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ECAN building design features complex engineering to withstand earthquakes

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Christchurch's complex new Environment Canterbury Building constructed by Naylor Love boasts several seismic-resistant strategies and a green heart

ECAN building design features complex engineering to withstand earthquakes


When the old Environment Canterbury (ECAN) building was compromised in the 2010-11 Canterbury earthquakes, the Regional Council teams were scattered across multiple buildings. It soon became high priority to get all ECAN staff back into one building. In 2014, Naylor Love Canterbury began construction of the new, purpose-built ECAN office.

Designed by Wilson & Hill Architects, the five-storey building now provides 8500m² of office space and car park for over 450 staff. The 6000m2 site also has a separate two storey cycle and locker building that can store 120 cycles and acts as a changing facility for those biking to work.

The inclusion of several earthquake-resistant strategies plus a string of green elements made this a tricky build for the experienced construction team, says Naylor Love's project director on the job, Stephen Lynch.

"The building's seismic preparedness begins with Continuous Flight Auger piling – a quiet, fast and economical form of piling – driven 16m below ground," says Lynch.

"The innovative building is also base isolated below ground floor due to a combination of lead-rubber bearings and pot bearing sliders, tuned to give a positive overall performance in a seismic event. The superstructure is designed to remain in its elastic range up to a seismic event with an annual probability of one in a 1000 years."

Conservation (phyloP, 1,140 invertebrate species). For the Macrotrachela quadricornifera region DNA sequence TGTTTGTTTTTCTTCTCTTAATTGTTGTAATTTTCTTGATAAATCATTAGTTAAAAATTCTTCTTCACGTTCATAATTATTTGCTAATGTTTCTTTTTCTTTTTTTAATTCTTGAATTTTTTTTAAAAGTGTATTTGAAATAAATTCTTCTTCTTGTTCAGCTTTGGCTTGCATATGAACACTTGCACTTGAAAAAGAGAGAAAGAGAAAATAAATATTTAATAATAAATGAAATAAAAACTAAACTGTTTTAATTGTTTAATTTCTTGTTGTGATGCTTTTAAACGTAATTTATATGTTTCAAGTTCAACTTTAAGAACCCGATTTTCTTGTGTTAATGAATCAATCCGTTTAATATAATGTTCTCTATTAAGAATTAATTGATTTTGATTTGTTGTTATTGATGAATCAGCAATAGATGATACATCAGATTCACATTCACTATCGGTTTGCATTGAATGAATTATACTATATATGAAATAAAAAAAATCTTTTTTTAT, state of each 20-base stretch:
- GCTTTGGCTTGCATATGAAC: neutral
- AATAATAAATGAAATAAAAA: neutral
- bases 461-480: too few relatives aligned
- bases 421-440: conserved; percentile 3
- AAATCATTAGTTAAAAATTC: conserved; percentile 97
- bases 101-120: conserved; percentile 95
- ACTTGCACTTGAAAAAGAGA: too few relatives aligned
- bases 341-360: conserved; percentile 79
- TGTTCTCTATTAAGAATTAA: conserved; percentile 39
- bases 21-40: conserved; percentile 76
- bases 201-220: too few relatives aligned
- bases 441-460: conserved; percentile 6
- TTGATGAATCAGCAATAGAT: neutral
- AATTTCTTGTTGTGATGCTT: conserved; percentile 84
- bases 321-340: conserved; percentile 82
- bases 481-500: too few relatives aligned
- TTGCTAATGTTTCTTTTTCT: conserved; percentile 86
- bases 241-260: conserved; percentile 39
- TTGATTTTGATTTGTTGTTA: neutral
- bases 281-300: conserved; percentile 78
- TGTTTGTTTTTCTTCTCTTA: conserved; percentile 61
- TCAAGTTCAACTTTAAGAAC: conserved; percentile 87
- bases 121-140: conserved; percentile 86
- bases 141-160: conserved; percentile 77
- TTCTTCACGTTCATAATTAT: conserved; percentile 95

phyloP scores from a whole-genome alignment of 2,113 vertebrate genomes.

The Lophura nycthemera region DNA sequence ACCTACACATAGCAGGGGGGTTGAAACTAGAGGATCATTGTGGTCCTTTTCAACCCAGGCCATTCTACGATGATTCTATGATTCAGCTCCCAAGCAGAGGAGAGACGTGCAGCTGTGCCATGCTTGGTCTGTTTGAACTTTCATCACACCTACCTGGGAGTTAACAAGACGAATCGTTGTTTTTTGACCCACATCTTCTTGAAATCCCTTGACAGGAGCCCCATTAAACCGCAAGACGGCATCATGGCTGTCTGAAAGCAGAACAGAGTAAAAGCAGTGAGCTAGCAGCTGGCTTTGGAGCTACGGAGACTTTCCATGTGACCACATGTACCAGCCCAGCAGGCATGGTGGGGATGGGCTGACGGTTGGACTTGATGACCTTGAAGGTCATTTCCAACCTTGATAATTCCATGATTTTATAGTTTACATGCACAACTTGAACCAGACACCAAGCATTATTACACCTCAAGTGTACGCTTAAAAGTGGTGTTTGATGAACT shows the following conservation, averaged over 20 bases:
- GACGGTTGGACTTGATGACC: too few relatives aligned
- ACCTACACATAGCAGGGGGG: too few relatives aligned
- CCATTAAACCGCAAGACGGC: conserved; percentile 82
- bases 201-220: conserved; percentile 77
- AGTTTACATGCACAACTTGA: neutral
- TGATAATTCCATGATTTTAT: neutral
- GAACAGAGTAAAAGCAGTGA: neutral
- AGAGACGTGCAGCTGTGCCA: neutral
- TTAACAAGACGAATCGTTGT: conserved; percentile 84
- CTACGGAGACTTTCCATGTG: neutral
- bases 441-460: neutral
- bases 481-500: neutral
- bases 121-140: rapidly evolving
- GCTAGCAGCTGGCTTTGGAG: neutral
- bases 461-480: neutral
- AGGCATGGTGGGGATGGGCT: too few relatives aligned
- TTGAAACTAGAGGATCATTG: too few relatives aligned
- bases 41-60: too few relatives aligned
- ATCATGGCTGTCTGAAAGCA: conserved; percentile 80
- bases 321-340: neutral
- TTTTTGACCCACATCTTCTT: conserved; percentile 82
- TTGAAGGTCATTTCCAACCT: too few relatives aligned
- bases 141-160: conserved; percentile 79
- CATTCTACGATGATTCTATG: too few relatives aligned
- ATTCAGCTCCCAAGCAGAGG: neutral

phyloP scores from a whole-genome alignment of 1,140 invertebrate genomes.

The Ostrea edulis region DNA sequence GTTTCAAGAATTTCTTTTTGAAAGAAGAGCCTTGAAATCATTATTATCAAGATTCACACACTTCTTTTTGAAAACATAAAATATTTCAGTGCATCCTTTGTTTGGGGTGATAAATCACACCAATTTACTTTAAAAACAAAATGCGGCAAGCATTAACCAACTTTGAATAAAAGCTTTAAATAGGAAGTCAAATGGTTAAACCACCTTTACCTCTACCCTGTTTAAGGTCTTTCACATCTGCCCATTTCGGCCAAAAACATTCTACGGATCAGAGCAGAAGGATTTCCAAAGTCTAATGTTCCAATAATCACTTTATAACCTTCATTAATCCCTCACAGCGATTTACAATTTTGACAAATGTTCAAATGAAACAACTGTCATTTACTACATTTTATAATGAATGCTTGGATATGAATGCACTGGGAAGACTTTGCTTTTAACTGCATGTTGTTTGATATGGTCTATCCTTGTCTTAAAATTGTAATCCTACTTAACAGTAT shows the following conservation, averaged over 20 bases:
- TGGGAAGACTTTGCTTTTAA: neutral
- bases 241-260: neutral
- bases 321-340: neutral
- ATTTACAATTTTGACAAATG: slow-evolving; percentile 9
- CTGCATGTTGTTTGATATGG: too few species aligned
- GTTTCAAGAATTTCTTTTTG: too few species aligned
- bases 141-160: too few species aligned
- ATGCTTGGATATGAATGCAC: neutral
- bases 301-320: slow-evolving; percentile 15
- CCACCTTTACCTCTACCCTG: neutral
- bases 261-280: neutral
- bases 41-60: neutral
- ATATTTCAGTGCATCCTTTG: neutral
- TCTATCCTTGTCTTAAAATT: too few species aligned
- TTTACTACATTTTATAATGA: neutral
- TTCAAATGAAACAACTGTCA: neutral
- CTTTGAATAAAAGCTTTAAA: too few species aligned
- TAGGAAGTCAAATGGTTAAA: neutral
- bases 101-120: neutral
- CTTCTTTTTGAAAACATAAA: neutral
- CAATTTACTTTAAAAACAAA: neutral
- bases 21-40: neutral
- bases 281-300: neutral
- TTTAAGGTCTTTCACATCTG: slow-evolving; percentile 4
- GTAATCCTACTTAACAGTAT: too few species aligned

However, this is only part of the complex seismic-resistant story. The combination of base isolation, tuning the concrete frames for compatible response, and articulation of the building's crisscrossing internal atrium bridges has resulted in relative differential movements that are absorbed within the internal bridge structures – without need for seismic separation.

And the healthy response of the building has been confirmed using a 3D nonlinear, time history analysis, developed by the University of Canterbury.

As well as actually being strong, the building looks strong, too – reassurance for staff and visitors alike. Essentially, its precast concrete frame has been expressed throughout the building to give the interior a sense of its solidity.

As befits a hub for a body responsible for a range of environment-related governance and services in Canterbury, the ECAN building also reflects the latest in sustainable features.

"Cutting-edge, energy-efficient technologies are utilised for heating and cooling the building – with the ground source heat pump obtaining the water from an artesian well for the chilled beam system," says Lynch. "The chilled beam system is installed throughout the upstairs offices, with all HVAC controlled via the Building Management System. The ground floor has variable air volume to the meeting rooms, council chamber and theatre."

An onsite generator was installed to power the building in case of a future seismic event but also to control the loading of the building over peak times.

The building offers a healthy environment in a different way, too – in terms of an easy social connection between the public and regional councils. Large areas of the ground floor are given over to public space, with meeting rooms and work areas for community groups. There's also a servery at ground level to cater to functions and courses."

The atrium encourages internal staff connections via the stair bridges, which have places to stop and talk. In addition, the council offices are all open-plan, further improving internal communication.

This is also the first office building in New Zealand to use Gigabit Passive Optical Networks, bringing fibre internet straight to desks.

Other green aspects to the building include plenty of daylight, the use of FSC sustainable Southland Beech timber throughout, the choice of low environmental impact surfaces, and aspects like recycled rainwater and low-flow plumbing.

To enable the building to be finished on time, consent stages were split, allowing the constructor to get on site early and begin with large volumes of work without waiting for approval for later works. Naylor Love completed the stand-out building on time, and at 120 per cent of code.

For details, contact Naylor Love Construction Canterbury, Auckland, Waikato/Bay of Plenty, Wellington, Dunedin or Central Otago, Email:, or alternatively go

First published date: 21 June 2017

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